"ATI's CrossFire Xpress 3200 will make you a believer. This platform is fantastic," said Rahul Sood, President and CTO, Voodoo PC. "The CrossFire Xpress 3200 chipset has set a new benchmark for the gaming PC by which all other motherboards will be measured."

"As the UK's leading manufacturer of performance systems, MESH is always interested in cutting edge technology that can give us the advantage," said Tony Riccardi, General Manager, MESH Computers. "The CrossFire Xpress 3200 is just such a technology. My R&D team has been very impressed with both the build quality and performance characteristics of ATI's latest chipset, and - as a result - we are creating a full range of seven SKUs using this technology for competitive review."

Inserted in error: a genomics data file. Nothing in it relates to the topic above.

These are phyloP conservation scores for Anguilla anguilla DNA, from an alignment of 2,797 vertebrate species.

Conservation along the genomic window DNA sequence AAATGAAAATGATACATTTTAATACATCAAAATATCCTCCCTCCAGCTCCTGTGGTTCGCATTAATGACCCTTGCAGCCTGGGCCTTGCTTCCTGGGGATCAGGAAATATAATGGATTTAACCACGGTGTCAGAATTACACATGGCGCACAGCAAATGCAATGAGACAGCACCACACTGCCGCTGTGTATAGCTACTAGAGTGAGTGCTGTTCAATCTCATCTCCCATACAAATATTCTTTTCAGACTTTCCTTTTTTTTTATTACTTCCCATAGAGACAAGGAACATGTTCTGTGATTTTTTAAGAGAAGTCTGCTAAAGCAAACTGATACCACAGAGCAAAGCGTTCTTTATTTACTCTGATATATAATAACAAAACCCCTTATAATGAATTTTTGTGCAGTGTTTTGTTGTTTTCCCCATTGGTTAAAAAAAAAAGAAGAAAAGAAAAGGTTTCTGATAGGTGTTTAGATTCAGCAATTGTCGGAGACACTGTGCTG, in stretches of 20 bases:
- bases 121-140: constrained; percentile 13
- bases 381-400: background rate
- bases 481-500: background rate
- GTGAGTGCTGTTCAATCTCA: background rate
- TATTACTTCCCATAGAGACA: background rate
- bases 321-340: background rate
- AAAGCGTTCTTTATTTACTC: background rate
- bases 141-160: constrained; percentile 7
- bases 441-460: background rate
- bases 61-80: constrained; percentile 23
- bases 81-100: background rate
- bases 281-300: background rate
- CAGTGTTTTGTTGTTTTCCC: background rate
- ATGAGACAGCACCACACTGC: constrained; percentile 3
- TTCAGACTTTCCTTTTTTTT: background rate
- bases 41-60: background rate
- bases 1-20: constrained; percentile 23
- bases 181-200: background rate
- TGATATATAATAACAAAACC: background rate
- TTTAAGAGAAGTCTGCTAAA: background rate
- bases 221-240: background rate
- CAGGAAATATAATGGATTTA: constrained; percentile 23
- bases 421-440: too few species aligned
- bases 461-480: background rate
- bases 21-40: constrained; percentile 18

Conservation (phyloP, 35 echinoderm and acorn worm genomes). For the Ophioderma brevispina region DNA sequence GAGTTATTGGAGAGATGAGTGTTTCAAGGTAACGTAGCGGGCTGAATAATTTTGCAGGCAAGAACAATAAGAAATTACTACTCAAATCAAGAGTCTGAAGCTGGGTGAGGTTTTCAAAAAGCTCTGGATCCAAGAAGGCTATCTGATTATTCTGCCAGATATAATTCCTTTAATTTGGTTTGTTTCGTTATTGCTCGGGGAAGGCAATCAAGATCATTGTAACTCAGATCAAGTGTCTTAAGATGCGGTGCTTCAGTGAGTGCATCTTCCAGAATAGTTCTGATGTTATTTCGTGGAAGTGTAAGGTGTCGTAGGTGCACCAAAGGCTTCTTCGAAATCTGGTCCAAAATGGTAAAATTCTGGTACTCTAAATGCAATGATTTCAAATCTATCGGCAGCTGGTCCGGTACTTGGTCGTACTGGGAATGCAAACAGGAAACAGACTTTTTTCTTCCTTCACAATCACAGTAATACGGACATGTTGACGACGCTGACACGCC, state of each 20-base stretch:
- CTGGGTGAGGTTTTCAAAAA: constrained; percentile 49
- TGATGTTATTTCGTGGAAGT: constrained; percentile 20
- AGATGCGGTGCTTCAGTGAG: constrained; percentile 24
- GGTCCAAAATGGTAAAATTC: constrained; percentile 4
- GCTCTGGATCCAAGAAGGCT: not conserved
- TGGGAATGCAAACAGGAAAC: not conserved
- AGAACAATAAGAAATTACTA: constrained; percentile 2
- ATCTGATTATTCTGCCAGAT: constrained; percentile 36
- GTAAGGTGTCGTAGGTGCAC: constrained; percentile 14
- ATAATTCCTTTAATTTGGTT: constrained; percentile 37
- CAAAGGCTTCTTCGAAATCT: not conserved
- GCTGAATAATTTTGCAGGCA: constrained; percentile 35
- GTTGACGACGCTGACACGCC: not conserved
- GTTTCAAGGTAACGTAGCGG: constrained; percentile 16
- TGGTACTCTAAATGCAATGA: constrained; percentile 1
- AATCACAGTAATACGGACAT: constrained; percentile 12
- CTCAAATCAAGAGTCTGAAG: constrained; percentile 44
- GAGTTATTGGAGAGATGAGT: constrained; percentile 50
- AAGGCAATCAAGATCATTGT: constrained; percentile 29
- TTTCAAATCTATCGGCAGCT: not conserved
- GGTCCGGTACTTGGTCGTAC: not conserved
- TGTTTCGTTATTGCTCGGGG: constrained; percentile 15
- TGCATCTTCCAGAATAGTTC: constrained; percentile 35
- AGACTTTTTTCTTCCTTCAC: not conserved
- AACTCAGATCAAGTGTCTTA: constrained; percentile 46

"ATI's CrossFire Xpress 3200 raises the bar on platform 3D performance and features," said Robin Daunter, Research and Development Manager, Evesham Technology. "As the first solution to offer true two x16 PCI Express interfaces on any gaming platform, it's a must for the ultimate gamer. With this in mind, Evesham Technology will be offering a top to bottom Xpress 3200 platform solution in both Crossfire and single graphics card configurations to service the Crossfire upgrade market."

Motherboards with CrossFire Xpress 3200 will be available starting March 1, 2006 from ATI partners including ABIT, ASUS, DFI, Sapphire and PC Partner with more to follow. For more about ATI's CrossFire Xpress 3200 please visit www.ati.com.

About ATI Technologies